Singularity is a relatively new tool that extends docker-style containerized compute into the hands of researchers on compute clusters. For security reasons, most compute clusters did not allow docker containers, and would require any software to be installed by system administrators. However, singularity resolves the security challenges of docker and have taken over the primary method of creating portable software. Container-based software really make research software reproducible across different labs/compute environments because it can function as an easy distribution means for software. This is because the original developer can define every installation step in a platform-independent method. Once built, anyone that wants to test the software can download the container and run the software. Not all containers are equal, though. There are many flavors of linux that you can start with, each with their own advantages and disadvantages that can influence how efficient your software performs. We do a lot of compute on our large datasets, and squeezing out extra performance from these singularity images can mean the difference in compute time of weeks. It is important to benchmark the performance of software you design.
For this benchmark, I’m going to be testing 3 types of operations in python: reading in data, basic calculations on data, and large-scale multiplications on data. I’m also testing across multiple base images, including Alpine-linux and Debian Buster (python 3.6 and python 3.8). The major reason I’m comparing Alpine and Debian Buster is because Alpine uses musl as its c library while Debian Buster uses the much more traditional glibc c library.
Reading in data is usually a fairly straight forward operation and depending on the size of the dataset can take some time. Normally one would expect the bottleneck of reading data to be on the physical disk IO, but here we see that the alpine image takes 80% of the time that the debian variants do.
Basic calculations are also a common operation within data analysis. Again, we observe alpine is outperforming debian images, but this time alpine takes 60% of the time that buster images do!
Finally, the vast majority of the compute that I was running this benchmark for is based on running continuous wavelet transforms on the data. This is often a very compute-intensive calculation and we want to pass a lot of data through it. Very surprisingly, the faster image reverses and is now the debian buster image with the latest version of python. Even more surprising is that it takes 60% of the time to calculate it compared to the alpine image.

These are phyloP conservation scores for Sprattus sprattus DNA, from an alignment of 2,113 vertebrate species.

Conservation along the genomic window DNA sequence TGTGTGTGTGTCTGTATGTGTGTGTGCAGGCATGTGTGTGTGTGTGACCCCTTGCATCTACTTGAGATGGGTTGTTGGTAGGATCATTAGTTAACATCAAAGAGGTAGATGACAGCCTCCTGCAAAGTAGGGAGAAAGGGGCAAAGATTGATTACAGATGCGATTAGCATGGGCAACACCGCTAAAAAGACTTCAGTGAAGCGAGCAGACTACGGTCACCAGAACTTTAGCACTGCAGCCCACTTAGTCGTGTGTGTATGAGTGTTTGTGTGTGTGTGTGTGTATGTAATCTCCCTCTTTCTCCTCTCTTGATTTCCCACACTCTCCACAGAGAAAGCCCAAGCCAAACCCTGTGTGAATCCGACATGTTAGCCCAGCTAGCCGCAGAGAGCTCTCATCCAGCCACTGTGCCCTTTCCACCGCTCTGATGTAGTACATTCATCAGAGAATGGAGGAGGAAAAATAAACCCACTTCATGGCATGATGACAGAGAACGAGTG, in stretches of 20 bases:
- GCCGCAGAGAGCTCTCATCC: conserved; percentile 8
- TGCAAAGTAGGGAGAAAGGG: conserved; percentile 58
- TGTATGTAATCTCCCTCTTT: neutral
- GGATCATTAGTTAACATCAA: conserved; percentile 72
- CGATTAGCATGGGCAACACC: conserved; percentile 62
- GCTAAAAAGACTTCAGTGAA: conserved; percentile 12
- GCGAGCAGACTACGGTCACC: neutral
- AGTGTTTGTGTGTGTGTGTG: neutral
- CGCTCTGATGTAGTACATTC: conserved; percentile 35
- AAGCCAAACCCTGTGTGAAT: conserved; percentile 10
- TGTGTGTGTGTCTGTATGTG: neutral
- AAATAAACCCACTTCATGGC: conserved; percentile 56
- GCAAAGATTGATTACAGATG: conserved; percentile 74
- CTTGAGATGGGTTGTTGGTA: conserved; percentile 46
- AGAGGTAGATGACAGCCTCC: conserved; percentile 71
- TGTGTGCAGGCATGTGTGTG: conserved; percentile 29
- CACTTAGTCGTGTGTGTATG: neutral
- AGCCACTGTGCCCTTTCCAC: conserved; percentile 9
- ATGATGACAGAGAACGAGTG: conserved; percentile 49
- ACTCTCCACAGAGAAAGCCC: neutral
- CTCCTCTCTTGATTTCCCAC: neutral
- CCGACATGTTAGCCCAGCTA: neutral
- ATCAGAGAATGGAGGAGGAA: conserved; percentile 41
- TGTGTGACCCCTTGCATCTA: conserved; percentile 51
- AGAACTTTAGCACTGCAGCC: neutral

If you have a lot of compute that you’re planning on doing, it is often worth running benchmarks on different things you can change with the environment. In this case, choosing the wrong starting image would have changed 9 days worth of cluster compute into 15 days worth of compute. If you’re using singularity and happen to have large datasets that take multiple days to compute, it is probably worthwhile to trial different base images to see if you can squeeze out some extra efficiency.
Extra fun details for the benchmarks:
- Compute cluster environment was tested on a Supermicro BigTwin server node with 72 cores at 2.7GHz and 768 GB of DDR4 RAM.
- The benchmark process only used 2 CPU cores and 4GB RAM, so the nodes were sometimes shared with other compute jobs (although they didn’t influence the results).
- Data reading showed no difference between a local solid state drive and the cluster’s network Data Direct Networks Gridscalar GS7k GPFS (general parallel file system).
- Python library versions were controlled for, so all comparisons were all running the same versions. They were using similar but not exactly the same libraries that they were compiled against (gfortran was newer in alpine:edge).
- Plots were made in python using plotnine, which is a ggplot plotting grammar frontend for matplotlib in python. If you like ggplot and python, I’d recommend you check it out.